“Tom Knudson has launched another series in the Bee, headlined “Environment, Inc.” This time he attacks the West’s and the nation’s environmental movement as overpaid, overzealous, and reckless in its desire to sue and ‘chaotic and shrill.’

If this were almost any other journalist, we could blow off the series. But this is Tom Knudson, and we should pay attention to what turned him from a journalist who has spent two decades muckraking environmentalism’s enemies to one who is muckraking environmentalism.

Judging by the emotional content of the series, he was most offended by environmentalism’s end-of-the-world, doomsday rhetoric in millions of pieces of direct (‘junk’) mail. Direct mail is the public face of environmentalism, and that face, he indicated, is often covered with angry red blotches. The letters are hysterical, overstated and, at times, flat-out wrong.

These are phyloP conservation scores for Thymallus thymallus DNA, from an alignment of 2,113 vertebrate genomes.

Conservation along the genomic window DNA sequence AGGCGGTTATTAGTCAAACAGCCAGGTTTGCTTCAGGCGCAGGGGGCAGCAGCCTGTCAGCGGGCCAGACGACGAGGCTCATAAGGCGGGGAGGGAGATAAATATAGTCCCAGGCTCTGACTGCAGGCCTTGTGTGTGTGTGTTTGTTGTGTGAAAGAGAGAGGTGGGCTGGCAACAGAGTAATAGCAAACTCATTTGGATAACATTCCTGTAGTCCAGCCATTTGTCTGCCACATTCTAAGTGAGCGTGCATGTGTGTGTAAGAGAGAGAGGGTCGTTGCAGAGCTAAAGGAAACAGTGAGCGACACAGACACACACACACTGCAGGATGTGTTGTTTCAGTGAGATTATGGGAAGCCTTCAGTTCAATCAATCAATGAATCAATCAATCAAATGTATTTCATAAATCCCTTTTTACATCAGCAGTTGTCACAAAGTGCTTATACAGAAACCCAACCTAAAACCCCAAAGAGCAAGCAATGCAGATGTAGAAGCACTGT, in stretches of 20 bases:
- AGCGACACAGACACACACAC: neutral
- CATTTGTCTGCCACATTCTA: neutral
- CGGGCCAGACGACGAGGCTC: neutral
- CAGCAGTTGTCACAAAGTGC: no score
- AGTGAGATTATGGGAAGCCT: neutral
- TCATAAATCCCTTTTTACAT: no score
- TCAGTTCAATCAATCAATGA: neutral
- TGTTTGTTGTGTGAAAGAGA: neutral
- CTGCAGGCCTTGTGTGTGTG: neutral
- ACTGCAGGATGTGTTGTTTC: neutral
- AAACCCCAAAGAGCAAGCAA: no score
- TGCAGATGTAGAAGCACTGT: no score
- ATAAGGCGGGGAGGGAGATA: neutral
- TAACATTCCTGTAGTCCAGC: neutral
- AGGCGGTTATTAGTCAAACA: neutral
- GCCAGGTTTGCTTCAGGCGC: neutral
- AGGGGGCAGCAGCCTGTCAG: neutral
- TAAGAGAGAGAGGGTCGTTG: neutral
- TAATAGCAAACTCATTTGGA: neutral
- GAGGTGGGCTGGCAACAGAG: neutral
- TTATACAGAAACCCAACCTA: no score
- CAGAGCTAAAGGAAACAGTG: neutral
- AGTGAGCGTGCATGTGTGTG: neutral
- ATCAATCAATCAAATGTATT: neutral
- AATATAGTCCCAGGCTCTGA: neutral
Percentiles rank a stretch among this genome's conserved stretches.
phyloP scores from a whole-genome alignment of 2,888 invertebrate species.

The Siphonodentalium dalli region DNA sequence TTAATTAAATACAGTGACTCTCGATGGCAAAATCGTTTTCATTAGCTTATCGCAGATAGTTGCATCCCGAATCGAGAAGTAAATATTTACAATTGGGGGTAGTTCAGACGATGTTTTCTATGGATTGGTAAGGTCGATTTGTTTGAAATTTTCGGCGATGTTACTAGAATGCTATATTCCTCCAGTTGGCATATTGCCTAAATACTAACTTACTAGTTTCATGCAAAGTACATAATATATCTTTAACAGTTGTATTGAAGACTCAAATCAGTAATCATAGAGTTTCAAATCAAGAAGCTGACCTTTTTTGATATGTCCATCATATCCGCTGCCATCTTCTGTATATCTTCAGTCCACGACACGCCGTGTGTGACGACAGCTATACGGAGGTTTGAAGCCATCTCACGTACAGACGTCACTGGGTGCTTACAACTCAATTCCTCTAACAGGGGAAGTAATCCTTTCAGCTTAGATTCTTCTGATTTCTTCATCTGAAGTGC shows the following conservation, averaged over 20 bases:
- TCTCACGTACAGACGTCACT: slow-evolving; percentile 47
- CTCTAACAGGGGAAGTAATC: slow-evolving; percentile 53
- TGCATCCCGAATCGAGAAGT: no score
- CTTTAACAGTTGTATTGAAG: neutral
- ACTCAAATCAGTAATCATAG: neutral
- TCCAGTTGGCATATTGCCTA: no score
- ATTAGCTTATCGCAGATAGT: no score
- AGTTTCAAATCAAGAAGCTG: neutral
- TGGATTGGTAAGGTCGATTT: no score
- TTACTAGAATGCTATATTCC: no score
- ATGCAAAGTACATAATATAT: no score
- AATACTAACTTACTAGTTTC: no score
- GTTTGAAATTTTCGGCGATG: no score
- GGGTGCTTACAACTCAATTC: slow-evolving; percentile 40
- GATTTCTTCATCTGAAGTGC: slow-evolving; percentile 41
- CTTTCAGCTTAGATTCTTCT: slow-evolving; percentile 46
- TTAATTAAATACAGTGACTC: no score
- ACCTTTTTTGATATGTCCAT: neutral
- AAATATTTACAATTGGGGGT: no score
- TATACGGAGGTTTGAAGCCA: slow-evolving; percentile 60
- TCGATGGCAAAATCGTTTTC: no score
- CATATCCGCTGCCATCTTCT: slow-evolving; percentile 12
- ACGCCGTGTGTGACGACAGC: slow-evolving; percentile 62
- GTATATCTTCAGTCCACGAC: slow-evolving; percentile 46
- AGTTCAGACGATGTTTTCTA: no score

The takeaway from this is highly instructive.  Enviros are used to accommodating, fawning coverage by the press.  They dismiss out of hand “almost any other journalist.”  Typical of the enviro-activist, if you’re not one of them, you “don’t get it” and must be on the wrong side…of the issue, history, public opinion, the street, etc.

Marston quotes Knudson’s assertion “reckless in its desire to sue.”  Such suits have never been reckless, they are and have been calculated and purposeful fund-raising tactics aided and abetted by sympathetic bureaucrats in the Departments of Interior, Energy and Justice, the EPA and the Council on Environmental Quality.

Once again, the law of unintended consequences wreaks havoc.  When NEPA and the Endangered Species Act became law, attendant provisions in these laws gave the public the right to sue to assure future government actions would faithfully carry out the law’s provisions.